Build a Lifeform contest -- winner goes to synthetic biology conference in HK

io9's Annalee Newitz sez, "io9 is sponsoring a 'build a lifeform' contest. Entrants will have to design a lifeform that can actually be built in a lab right now, and one winner will get an all-expenses-paid trip to the Synthetic Biology Conference in Hong Kong. We want to encourage mad science and synthetic biology! Judges include MIT's Drew Endy, UC Berkeley's Michael Eisen, and Spore game developer Jason Shankel. " Link (Thanks Annalee!)


  1. Having done a bit of this stuff (and attended the conferences in 2004 and 2005), it’s a lot harder than it looks; “can conceivably create in the lab” and “actually works, without weird random shit going wrong” aren’t even on speaking terms. While I have a lot of respect for Profs. Endy and Eisen, I’m of the opinion that this work won’t eventually lead to new forms of computation; biological computers need to be evolved, not designed.

    And if you think I’m kidding about random weird things going wrong, actually read that paper about the Burnt Pancake Problem. Their design had one gene, one regulatory region, and three translocation sequences (which they actually did a pretty good job creating; those sequences will be useful for future research); though elegant and clean on paper, the design didn’t actually work in vivo. Biology is weird, and trying to apply computational metaphors without translation (as BioBricks has the tendency to do) often results in nonfunctioning systems.

    Having said that, you guys have fun designing stuff; just know your designs are as close to biology as a Turing machine description is to a collection of NAND gates. NAND gates connected by salt water drizzled on paper.

  2. So, can I export the data from my Spore creature creator directly to DNA?

  3. I can build a lifeform in a lab. Or anywhere else, really. Takes about nine months to build, though. And I’ll need a lab partner.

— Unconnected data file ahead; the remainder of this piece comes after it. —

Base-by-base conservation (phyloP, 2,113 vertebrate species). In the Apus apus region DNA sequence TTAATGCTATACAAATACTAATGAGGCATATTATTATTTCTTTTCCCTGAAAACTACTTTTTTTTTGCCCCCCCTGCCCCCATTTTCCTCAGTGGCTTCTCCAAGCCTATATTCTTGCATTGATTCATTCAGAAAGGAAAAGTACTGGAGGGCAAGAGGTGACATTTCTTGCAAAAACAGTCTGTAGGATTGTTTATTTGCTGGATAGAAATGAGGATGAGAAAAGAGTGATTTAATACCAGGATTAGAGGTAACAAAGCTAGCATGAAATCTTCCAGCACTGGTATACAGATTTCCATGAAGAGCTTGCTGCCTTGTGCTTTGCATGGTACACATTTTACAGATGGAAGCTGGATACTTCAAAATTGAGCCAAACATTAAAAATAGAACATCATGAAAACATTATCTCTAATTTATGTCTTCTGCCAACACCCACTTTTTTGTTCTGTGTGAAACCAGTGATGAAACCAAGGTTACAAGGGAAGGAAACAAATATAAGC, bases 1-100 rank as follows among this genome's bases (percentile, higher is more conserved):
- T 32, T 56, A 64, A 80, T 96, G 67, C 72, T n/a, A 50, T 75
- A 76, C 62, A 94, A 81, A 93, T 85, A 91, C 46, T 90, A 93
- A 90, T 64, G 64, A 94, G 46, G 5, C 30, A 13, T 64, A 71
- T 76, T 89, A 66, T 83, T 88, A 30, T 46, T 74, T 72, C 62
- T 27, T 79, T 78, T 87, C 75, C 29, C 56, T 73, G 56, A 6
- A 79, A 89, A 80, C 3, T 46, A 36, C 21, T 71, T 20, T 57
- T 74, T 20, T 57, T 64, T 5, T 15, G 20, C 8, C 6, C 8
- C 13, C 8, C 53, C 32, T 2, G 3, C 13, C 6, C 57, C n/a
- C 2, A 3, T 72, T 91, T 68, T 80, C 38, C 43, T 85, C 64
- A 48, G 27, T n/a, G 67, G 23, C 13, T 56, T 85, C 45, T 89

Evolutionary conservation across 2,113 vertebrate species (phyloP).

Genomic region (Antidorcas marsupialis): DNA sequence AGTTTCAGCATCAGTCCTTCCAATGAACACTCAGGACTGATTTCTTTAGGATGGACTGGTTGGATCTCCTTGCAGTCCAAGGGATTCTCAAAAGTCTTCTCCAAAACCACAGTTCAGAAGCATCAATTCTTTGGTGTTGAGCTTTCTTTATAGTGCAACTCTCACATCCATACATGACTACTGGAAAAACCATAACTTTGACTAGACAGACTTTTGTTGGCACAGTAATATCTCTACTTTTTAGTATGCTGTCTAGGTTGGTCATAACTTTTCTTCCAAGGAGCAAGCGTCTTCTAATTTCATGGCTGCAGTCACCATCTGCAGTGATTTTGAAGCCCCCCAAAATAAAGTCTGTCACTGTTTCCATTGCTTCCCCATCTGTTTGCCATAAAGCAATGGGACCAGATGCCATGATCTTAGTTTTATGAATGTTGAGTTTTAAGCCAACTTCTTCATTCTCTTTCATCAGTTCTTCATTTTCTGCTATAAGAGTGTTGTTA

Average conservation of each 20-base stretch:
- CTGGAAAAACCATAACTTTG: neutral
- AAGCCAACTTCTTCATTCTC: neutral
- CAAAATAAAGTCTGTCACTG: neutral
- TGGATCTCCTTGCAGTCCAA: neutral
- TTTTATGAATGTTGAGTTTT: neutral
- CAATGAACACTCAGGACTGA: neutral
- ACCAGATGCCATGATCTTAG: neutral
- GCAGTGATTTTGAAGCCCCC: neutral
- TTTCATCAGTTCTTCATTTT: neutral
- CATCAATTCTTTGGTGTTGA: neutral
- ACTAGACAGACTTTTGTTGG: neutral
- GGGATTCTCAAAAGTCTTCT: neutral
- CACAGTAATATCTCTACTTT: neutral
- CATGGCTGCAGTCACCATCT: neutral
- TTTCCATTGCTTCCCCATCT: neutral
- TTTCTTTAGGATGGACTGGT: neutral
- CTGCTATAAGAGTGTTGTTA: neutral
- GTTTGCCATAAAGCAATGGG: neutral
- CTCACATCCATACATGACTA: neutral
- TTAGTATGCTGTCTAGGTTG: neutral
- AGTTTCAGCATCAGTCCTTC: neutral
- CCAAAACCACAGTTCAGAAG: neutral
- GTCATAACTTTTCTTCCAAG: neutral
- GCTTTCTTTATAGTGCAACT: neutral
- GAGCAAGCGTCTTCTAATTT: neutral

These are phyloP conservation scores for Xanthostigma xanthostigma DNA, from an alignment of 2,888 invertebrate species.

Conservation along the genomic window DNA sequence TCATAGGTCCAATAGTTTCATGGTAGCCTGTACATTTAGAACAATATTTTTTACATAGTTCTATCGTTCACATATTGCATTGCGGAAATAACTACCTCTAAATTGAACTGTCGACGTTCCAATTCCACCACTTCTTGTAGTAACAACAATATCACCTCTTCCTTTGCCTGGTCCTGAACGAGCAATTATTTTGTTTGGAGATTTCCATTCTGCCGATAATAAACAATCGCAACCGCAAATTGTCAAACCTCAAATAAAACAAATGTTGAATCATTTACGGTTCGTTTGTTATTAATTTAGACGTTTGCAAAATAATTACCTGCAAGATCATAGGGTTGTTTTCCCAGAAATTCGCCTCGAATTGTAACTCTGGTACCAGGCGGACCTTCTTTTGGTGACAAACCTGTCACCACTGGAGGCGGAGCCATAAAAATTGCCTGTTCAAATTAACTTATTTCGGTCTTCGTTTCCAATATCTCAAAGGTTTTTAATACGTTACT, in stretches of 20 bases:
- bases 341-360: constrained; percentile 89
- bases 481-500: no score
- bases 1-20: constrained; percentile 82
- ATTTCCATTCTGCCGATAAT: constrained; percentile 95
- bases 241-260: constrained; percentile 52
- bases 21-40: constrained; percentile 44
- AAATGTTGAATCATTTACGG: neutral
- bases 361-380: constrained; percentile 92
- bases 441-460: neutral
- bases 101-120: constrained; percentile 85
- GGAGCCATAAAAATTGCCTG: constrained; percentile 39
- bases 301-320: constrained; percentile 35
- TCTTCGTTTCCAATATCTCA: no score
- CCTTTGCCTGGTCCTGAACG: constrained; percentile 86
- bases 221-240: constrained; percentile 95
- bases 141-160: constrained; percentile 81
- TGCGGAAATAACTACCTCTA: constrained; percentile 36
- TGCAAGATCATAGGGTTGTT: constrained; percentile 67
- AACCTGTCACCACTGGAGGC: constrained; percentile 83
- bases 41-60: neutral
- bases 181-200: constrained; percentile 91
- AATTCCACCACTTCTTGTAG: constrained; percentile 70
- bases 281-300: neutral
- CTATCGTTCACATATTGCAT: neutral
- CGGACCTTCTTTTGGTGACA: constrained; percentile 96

4. ha ha, yeah. i saw the headline and the first thing that popped into my head was that EA/Spore must have their tentacles in here someplace.

  5. Sorry I killed the discussion there, guys…I mean, I’m fairly pessimistic about synthetic biology, but I spent two years trying to construct a simple genetic circuit to no avail, so I have a somewhat personal stake in this.

  6. I want a puppy-sized cthulhu. You know, just big enough to lay waste to H0 scale cities. Awwww…

  7. @1 – Yes, there’s an analogy. Viruses, system crashes, malware…

    @3 – hehe, maybe more like systems biology. ^_^

    Sorry I killed the discussion there, guys…I mean, I’m fairly pessimistic about synthetic biology, but I spent two years trying to construct a simple genetic circuit to no avail, so I have a somewhat personal stake in this.

    Yeah, synthetic biology in the BioBrick sense always came across as too “unnatural” to me, so I didn’t bother to pursue it. I’m more interested in harnessing how nature’s evolved solutions to these problems work, rather than trying to invent our own separate and incompatible version thereof.

  8. @#12: To be honest, I’m less interested in how nature evolved solutions to problems than in how we can also evolve solutions to problems. If you want a protein to recognize a specific target, it’s frankly probably easier to just throw a bunch of E. coli in a pot with that compound and see what happens than it is to worry about protein folding, quaternary structure, etc. As for more complex systems, finding an evolutionary screen is hard, but that’s the only way you can hope to get the beautiful regulatory cascades found in nature.

    (Incidentally, this is a great argument against intelligent design creationism: “Seriously, intelligently designing complex systems? Fucking impossible. If God had any brains at all, he’d use evolution and save himself some time.”)

  9. I disagree Zuzu, enzymes and equipment useful for synthetic biology still cost a lot. $140 is quite a lot of money to lay down for an enzyme you can’t use again.

  10. @#14: True, and even “standard” lab equipment like a -80 C freezer and various incubators aren’t exactly available at Costco. And many labs use expensive-but-time-saving prep kits; doing it the long way (especially if one is untrained) is likely to lead to foul-ups. (And not the “oops I’ve created Colizilla” type of foul-up, the “why isn’t this growing/where’d my DNA go” type of foul-up.)

  11. Getting -80 C temperatures and building incubators isn’t that hard, you just buy a couple peltier coolers off ebay. But now that you mention Costco it shouldn’t be to hard to modify a toaster oven to do incubation. It’s the enzymes that really kill it for amateurs.

Comments are closed.